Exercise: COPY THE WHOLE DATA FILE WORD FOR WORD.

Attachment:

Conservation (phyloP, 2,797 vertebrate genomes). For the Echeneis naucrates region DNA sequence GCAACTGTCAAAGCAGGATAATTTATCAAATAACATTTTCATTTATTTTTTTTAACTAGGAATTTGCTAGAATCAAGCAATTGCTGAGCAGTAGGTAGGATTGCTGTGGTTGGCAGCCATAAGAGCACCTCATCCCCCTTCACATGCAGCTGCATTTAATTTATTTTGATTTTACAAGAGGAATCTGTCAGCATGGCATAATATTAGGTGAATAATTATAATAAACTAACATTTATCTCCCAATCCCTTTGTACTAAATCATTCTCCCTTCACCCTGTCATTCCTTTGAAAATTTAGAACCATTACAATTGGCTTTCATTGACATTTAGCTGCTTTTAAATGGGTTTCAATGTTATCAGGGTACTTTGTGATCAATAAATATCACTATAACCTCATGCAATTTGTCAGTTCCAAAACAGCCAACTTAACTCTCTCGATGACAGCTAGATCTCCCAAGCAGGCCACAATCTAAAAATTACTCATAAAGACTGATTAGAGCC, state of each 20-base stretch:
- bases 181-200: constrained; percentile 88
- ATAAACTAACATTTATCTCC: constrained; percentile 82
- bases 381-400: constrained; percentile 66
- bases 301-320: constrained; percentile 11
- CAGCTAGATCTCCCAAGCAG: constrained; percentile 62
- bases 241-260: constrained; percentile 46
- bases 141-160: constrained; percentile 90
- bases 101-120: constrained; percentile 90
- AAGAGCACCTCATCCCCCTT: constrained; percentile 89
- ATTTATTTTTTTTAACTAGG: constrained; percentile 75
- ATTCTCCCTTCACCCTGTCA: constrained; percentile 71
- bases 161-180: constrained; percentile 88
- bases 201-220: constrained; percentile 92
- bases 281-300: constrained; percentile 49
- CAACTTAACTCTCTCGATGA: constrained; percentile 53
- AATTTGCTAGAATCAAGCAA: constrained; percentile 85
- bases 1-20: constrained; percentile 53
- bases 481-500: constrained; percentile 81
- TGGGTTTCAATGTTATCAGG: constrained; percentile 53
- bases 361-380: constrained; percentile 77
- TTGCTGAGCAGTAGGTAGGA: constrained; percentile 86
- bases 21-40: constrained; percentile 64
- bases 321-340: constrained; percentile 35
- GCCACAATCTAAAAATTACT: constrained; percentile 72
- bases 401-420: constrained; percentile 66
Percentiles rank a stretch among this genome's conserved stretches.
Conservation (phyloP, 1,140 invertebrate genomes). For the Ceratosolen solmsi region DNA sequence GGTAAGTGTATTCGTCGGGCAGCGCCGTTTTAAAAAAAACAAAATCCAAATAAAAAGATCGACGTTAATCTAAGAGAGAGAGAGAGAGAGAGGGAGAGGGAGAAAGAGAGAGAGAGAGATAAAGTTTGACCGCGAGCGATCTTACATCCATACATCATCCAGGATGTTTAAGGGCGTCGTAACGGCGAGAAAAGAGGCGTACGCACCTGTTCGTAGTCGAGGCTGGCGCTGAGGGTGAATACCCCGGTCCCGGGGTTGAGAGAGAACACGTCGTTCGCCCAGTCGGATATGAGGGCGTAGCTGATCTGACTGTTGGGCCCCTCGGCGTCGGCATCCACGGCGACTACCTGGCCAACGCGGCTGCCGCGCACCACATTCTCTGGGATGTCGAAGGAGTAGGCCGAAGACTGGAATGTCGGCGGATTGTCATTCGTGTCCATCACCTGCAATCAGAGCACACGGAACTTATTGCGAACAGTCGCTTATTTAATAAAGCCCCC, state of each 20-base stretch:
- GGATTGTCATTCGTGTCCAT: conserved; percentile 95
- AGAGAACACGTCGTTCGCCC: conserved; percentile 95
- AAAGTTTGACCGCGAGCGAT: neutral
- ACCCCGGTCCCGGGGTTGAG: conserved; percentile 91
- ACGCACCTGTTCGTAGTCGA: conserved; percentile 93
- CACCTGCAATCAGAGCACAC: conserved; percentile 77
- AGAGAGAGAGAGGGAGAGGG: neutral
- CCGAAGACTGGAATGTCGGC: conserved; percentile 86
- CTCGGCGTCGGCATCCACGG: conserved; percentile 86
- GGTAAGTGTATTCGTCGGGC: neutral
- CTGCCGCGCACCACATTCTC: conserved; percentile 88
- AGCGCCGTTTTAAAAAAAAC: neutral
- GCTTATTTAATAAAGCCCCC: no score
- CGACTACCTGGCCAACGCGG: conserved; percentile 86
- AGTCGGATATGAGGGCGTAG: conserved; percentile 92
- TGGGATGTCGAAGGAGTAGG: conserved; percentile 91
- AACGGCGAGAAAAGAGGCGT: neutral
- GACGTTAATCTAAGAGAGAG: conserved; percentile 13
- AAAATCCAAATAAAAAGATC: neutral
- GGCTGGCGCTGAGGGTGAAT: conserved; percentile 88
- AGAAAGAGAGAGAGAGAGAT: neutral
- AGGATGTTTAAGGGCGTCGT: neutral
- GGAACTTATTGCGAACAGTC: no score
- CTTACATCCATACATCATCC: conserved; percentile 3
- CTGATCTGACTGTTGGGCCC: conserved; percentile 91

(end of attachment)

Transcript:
Conservation (phyloP, 2,797 vertebrate genomes). For the Echeneis naucrates region DNA sequence GCAACTGTCAAAGCAGGATAATTTATCAAATAACATTTTCATTTATTTTTTTTAACTAGGAATTTGCTAGAATCAAGCAATTGCTGAGCAGTAGGTAGGATTGCTGTGGTTGGCAGCCATAAGAGCACCTCATCCCCCTTCACATGCAGCTGCATTTAATTTATTTTGATTTTACAAGAGGAATCTGTCAGCATGGCATAATATTAGGTGAATAATTATAATAAACTAACATTTATCTCCCAATCCCTTTGTACTAAATCATTCTCCCTTCACCCTGTCATTCCTTTGAAAATTTAGAACCATTACAATTGGCTTTCATTGACATTTAGCTGCTTTTAAATGGGTTTCAATGTTATCAGGGTACTTTGTGATCAATAAATATCACTATAACCTCATGCAATTTGTCAGTTCCAAAACAGCCAACTTAACTCTCTCGATGACAGCTAGATCTCCCAAGCAGGCCACAATCTAAAAATTACTCATAAAGACTGATTAGAGCC, state of each 20-base stretch:
- bases 181-200: constrained; percentile 88
- ATAAACTAACATTTATCTCC: constrained; percentile 82
- bases 381-400: constrained; percentile 66
- bases 301-320: constrained; percentile 11
- CAGCTAGATCTCCCAAGCAG: constrained; percentile 62
- bases 241-260: constrained; percentile 46
- bases 141-160: constrained; percentile 90
- bases 101-120: constrained; percentile 90
- AAGAGCACCTCATCCCCCTT: constrained; percentile 89
- ATTTATTTTTTTTAACTAGG: constrained; percentile 75
- ATTCTCCCTTCACCCTGTCA: constrained; percentile 71
- bases 161-180: constrained; percentile 88
- bases 201-220: constrained; percentile 92
- bases 281-300: constrained; percentile 49
- CAACTTAACTCTCTCGATGA: constrained; percentile 53
- AATTTGCTAGAATCAAGCAA: constrained; percentile 85
- bases 1-20: constrained; percentile 53
- bases 481-500: constrained; percentile 81
- TGGGTTTCAATGTTATCAGG: constrained; percentile 53
- bases 361-380: constrained; percentile 77
- TTGCTGAGCAGTAGGTAGGA: constrained; percentile 86
- bases 21-40: constrained; percentile 64
- bases 321-340: constrained; percentile 35
- GCCACAATCTAAAAATTACT: constrained; percentile 72
- bases 401-420: constrained; percentile 66
Percentiles rank a stretch among this genome's conserved stretches.
Conservation (phyloP, 1,140 invertebrate genomes). For the Ceratosolen solmsi region DNA sequence GGTAAGTGTATTCGTCGGGCAGCGCCGTTTTAAAAAAAACAAAATCCAAATAAAAAGATCGACGTTAATCTAAGAGAGAGAGAGAGAGAGAGGGAGAGGGAGAAAGAGAGAGAGAGAGATAAAGTTTGACCGCGAGCGATCTTACATCCATACATCATCCAGGATGTTTAAGGGCGTCGTAACGGCGAGAAAAGAGGCGTACGCACCTGTTCGTAGTCGAGGCTGGCGCTGAGGGTGAATACCCCGGTCCCGGGGTTGAGAGAGAACACGTCGTTCGCCCAGTCGGATATGAGGGCGTAGCTGATCTGACTGTTGGGCCCCTCGGCGTCGGCATCCACGGCGACTACCTGGCCAACGCGGCTGCCGCGCACCACATTCTCTGGGATGTCGAAGGAGTAGGCCGAAGACTGGAATGTCGGCGGATTGTCATTCGTGTCCATCACCTGCAATCAGAGCACACGGAACTTATTGCGAACAGTCGCTTATTTAATAAAGCCCCC, state of each 20-base stretch:
- GGATTGTCATTCGTGTCCAT: conserved; percentile 95
- AGAGAACACGTCGTTCGCCC: conserved; percentile 95
- AAAGTTTGACCGCGAGCGAT: neutral
- ACCCCGGTCCCGGGGTTGAG: conserved; percentile 91
- ACGCACCTGTTCGTAGTCGA: conserved; percentile 93
- CACCTGCAATCAGAGCACAC: conserved; percentile 77
- AGAGAGAGAGAGGGAGAGGG: neutral
- CCGAAGACTGGAATGTCGGC: conserved; percentile 86
- CTCGGCGTCGGCATCCACGG: conserved; percentile 86
- GGTAAGTGTATTCGTCGGGC: neutral
- CTGCCGCGCACCACATTCTC: conserved; percentile 88
- AGCGCCGTTTTAAAAAAAAC: neutral
- GCTTATTTAATAAAGCCCCC: no score
- CGACTACCTGGCCAACGCGG: conserved; percentile 86
- AGTCGGATATGAGGGCGTAG: conserved; percentile 92
- TGGGATGTCGAAGGAGTAGG: conserved; percentile 91
- AACGGCGAGAAAAGAGGCGT: neutral
- GACGTTAATCTAAGAGAGAG: conserved; percentile 13
- AAAATCCAAATAAAAAGATC: neutral
- GGCTGGCGCTGAGGGTGAAT: conserved; percentile 88
- AGAAAGAGAGAGAGAGAGAT: neutral
- AGGATGTTTAAGGGCGTCGT: neutral
- GGAACTTATTGCGAACAGTC: no score
- CTTACATCCATACATCATCC: conserved; percentile 3
- CTGATCTGACTGTTGGGCCC: conserved; percentile 91